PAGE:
In 1884, the port was a source of pride for all Montrealers. Thirty years of private and public investment had brought about substantial improvements in the infrastructure. The port then had a spectacular increase in cargo traffic and arrivals of immigrants and travellers.

The cycle of the seasons and the rhythm of port life fascinated Montrealers and drew them to the harbourfront. In the summer, the spectacle was at its best. The tall ships coming from the West Indies and the Maritime Provinces rubbed shoulders with the transatlantic steamships and the more modest ships leaving for the Ottawa and the Richelieu Rivers. Strollers and tourists could observe the stevedores and carters working on the wharfs, while farmers from the neighbouring parishes, loaded down with eggs, butter and fresh vegetables, hurried to the market stalls. The voices of sailors, shop assistants, merchants and foremen mixed with the creaking of the axles of freight wagons and the whinnying of horses.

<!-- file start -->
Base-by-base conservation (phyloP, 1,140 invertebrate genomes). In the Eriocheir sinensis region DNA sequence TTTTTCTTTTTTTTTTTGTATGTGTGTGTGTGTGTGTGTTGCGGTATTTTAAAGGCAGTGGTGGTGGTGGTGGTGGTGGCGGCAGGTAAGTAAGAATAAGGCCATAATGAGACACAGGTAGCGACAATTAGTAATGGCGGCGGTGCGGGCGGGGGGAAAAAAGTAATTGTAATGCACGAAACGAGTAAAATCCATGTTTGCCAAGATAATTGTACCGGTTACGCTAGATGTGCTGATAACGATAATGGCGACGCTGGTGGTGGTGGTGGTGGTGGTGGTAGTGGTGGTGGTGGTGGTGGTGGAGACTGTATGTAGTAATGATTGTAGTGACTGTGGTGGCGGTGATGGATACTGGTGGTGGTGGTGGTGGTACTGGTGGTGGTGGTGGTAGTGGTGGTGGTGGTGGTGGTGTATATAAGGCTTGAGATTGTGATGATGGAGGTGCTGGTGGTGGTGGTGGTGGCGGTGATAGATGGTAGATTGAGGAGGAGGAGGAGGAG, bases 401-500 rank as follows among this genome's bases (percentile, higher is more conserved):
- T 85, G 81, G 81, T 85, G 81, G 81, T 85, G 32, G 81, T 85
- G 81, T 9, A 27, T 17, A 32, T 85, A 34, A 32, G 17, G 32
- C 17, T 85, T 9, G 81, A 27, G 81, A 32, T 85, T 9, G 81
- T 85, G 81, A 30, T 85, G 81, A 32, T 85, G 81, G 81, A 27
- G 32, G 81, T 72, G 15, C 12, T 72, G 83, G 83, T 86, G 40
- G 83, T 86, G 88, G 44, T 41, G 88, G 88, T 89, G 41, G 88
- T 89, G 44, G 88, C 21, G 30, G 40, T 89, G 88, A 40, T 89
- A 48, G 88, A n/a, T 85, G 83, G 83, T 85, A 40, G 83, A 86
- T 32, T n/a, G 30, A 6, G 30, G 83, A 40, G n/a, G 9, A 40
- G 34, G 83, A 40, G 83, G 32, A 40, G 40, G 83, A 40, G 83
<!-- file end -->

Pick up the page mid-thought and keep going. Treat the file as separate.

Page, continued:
Printed Documents
  • Brouillard, Pierre. 1976. « Le développement du port de Montréal ». M.A. Thesis (History), Montreal, Université du Québec à Montréal.
  • Heap, Margaret. 1977. « La grève des charretiers à Montréal, 1864 ». Revue d'histoire de l'Amérique française, vol. 31, no. 3 (December), p. 371-395.
  • Linteau, Paul-André. 2000. Histoire de Montréal depuis la Confédération. Montreal : Éditions du Boréal.

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